2023 Saudi Cup Contenders & Odds

Horse Betting Online

Saudi Cup Press Release | OTB Writer
Updated: February 24, 2023

The USD $20M Saudi Cup, the highlight of the Saudi Cup weekend at King Abdulaziz (Saturday, February 25), is a global Group 1 flat race held over 1800m and is the richest race in the world.

Bob Baffert has a long list of big races he has conquered in America and the Middle East but the most valuable one, The Saudi Cup, has eluded him, including a pair of runner-up finishes and in the most frustrating of fashions.

This year, he brings Zedan Racing's three-time Grade 1 winner Taiba (USA), as well as 2022 runner-up and Dubai World Cup winner Country Grammer (USA), who is co-owned by Zedan Racing, Commonwealth Thoroughbreds and WinStar Farm.

2023 Saudi Cup Field & Odds

Race 8 at King Abdulaziz, Riyadh on Saturday, February 25

Entry Horse ML Odds Jockey Trainer
1 Cafe Pharoah 4-1 J. Moreira
126 Lbs
N. Hori
2 Country Grammer 6-1 L. Dettori
126 Lbs
B. Baffert
3 Crown Pride (JPN) 10-1 D. Lane
126 Lbs
John Terranova, II
4 Emblem Road 10-1 A. Moreno
126 Lbs
M. Almulawah
5 Geoglyph (JPN) 20-1 C. Lemaire
126 Lbs
T. Kimura
6 Jun Light Bolt (JPN) 8-1 R. Moore
126 Lbs
Y. Tomomichi
7 Panthalassa (JPN) 10-1 Y. Yoshida
126 Lbs
Y. Yahagi
8 Remorse (IRE) 30-1 T. O'Shea
126 Lbs
B. Seemar
9 Scotland Yard 20-1 V. Gutierrez
126 Lbs
M. Almulawah
10 Taiba 5-2 M. E. Smith
126 Lbs
B. Baffert
11 Vin de Garde (JPN) 20-1 M. Barzalona
126 Lbs
H. Fujiwara
12 Lagertha Rhyme (IRE) 30-1 R. Ferreira
121 Lbs
N. Almandeel
13 PSunset Flash (IRE) 30-1 A. Alsarhani
121 Lbs
N. Almandeel

Taiba enters off a one-sided victory in the Malibu Stakes on December 26, the same Grade 1 Baffert's 2021 runner-up Charlatan won in preparation for his Saudi Arabian sojourn. Last year, he won the Santa Anita Derby and Pennsylvania Derby - both Grade 1s - over The Saudi Cup's 1800m distance.

"He just has so much quality," Baffert said. "He will do what you want with him - he can go forward or come from off the pace - I don't worry about him. He'll fool you, because he's such a lazy work horse in the mornings and is so laidback, but when he gets in that gate and the lights turn on - that's when his light turns on.

"Charlatan was a brilliant horse with just brilliant speed, but he got into a speed duel with Knicks Go, which cost him the race, but this horse has speed and stamina. The Gun Runners want to run longer, mostly, and this horse - while not as brilliant speed-wise as Charlatan - has that same class and he can go longer.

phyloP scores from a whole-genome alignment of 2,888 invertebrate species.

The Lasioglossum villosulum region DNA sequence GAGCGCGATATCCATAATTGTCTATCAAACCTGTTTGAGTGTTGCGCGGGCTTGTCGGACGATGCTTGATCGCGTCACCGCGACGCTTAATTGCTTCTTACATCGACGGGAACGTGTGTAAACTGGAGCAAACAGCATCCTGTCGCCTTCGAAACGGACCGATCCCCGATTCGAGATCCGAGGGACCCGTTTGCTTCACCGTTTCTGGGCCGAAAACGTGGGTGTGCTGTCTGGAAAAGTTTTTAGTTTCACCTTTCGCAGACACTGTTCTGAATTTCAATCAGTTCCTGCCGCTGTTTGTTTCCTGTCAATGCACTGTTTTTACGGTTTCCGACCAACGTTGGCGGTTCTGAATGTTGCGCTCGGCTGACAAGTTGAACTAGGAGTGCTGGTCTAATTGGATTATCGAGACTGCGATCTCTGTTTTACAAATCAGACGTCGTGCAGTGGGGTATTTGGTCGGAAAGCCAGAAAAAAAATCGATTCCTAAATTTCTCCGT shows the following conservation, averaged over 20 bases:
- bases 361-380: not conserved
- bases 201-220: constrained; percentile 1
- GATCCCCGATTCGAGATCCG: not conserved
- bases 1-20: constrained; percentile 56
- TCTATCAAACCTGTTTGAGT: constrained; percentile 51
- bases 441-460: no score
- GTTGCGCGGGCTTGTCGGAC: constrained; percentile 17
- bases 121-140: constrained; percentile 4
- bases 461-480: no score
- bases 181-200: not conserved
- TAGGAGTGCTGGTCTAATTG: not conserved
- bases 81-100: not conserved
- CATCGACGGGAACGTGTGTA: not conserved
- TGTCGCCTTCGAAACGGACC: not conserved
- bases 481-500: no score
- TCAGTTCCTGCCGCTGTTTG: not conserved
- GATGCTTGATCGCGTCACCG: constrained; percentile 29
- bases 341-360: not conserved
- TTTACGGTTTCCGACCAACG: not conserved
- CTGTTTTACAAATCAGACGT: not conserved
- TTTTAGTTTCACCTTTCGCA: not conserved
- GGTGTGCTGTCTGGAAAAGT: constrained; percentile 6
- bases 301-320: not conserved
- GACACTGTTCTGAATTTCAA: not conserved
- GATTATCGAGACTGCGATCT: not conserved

"He is tough to ride and that's why Mike Smith had to really get him out and get him going last time in the Malibu. Once you put him into the race, he has the stamina, and that's why, when he missed the break [when third] in the Breeders' Cup [Classic], it hurt him. He wasn't going to beat Flightline, but it cost him second."

Earlier on the Boxing Day card at Santa Anita, Country Grammer returned to the winners' enclosure impressively in the Grade 2 San Antonio. Thus far, he is two-for-two with jockey Frankie Dettori in the saddle.

"I think both horses are doing really well and Jimmy [Barnes, assistant] is really happy with how they look there. Country Grammer is a horse who always runs his race. Frankie knows him really well and if the horse shows up, he'll get the job done if Taiba doesn't. This horse has never been better - he's a better horse this year, I think - and he likes this track, which is really key.

"The Saudi Cup is one of the toughest races to win," Baffert continued. "I've never won it and I really want to. It's a long ship and a different surface and you have to keep them at their best the entire time.

"It's a challenge and that's what I love," he concluded. "I'd love to win it for these owners. Amr [Zedan] and the Troutts [owners of WinStar Farm] and the rest of the connections have been so loyal to me and we have won some great races together - a Triple Crown with Justify - but to win this one would be an honor and I'm just blessed to have two good horses in the race.

"Everyone can really run in this race and it's a tough field, but expectations are high and we have some owners with a love and passion for the horse, itself, and for horse racing, so we hope we can win it for them."

2023 Saudi Cup Draw Reaction

Cafe Pharoah (JPN) - (Drawn 13)

Owner's representative Chris Nol: "We've got a long run to the first turn so we're not worried about the draw. We're not worried about the distance, we'll have no problems with that. He's travelled well and everything's on target at the moment."

Assistant trainer Naoto Suzuki: "The course has a long back stretch and therefore I don't feel any disadvantage in the outside gate. Perhaps it will be better inside as he won't get in a traffic jam."

Country Grammer (USA) - (10)

Trainer Bob Baffert: "He had the rail last year, it didn't bother him at all. Frankie Dettori knows the horse really well, I'm lucky to have two Hall of Fame jockeys."

Crown Pride (JPN) - (3)